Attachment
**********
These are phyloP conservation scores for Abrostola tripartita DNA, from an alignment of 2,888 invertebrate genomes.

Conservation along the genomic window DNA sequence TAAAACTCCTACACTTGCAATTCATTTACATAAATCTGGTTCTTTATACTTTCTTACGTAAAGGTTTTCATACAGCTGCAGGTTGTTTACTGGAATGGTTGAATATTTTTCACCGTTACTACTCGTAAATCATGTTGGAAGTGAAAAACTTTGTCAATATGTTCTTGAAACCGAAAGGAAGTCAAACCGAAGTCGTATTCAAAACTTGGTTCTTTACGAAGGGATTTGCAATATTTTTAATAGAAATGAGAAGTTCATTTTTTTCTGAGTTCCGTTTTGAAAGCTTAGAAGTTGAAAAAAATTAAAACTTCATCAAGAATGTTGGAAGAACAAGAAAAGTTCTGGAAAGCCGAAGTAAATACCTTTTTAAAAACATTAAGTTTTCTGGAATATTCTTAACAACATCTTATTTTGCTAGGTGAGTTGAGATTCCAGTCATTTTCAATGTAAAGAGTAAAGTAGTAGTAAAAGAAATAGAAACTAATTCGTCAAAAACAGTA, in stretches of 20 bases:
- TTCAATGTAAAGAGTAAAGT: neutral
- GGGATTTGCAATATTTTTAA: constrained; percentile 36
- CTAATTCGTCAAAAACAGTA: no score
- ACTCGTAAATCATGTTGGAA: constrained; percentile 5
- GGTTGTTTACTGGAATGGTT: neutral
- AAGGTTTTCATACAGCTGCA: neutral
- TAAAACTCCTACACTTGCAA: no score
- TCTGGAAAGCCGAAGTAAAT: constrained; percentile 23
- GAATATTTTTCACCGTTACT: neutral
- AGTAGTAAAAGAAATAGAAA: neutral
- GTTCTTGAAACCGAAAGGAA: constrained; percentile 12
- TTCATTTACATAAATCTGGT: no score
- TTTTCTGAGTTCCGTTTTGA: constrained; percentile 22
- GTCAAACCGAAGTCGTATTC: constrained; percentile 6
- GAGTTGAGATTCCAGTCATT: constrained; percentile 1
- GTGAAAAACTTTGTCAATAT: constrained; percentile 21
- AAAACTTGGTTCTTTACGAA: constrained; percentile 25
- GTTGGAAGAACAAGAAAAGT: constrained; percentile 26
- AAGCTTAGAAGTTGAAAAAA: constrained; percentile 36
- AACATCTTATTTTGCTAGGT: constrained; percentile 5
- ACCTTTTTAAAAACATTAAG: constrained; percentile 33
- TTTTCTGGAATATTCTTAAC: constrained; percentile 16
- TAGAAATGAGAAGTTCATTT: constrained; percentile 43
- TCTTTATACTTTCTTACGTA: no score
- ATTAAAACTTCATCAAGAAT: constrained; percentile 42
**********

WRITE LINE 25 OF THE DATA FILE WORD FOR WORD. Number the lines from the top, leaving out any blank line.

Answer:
- TAGAAATGAGAAGTTCATTT: constrained; percentile 43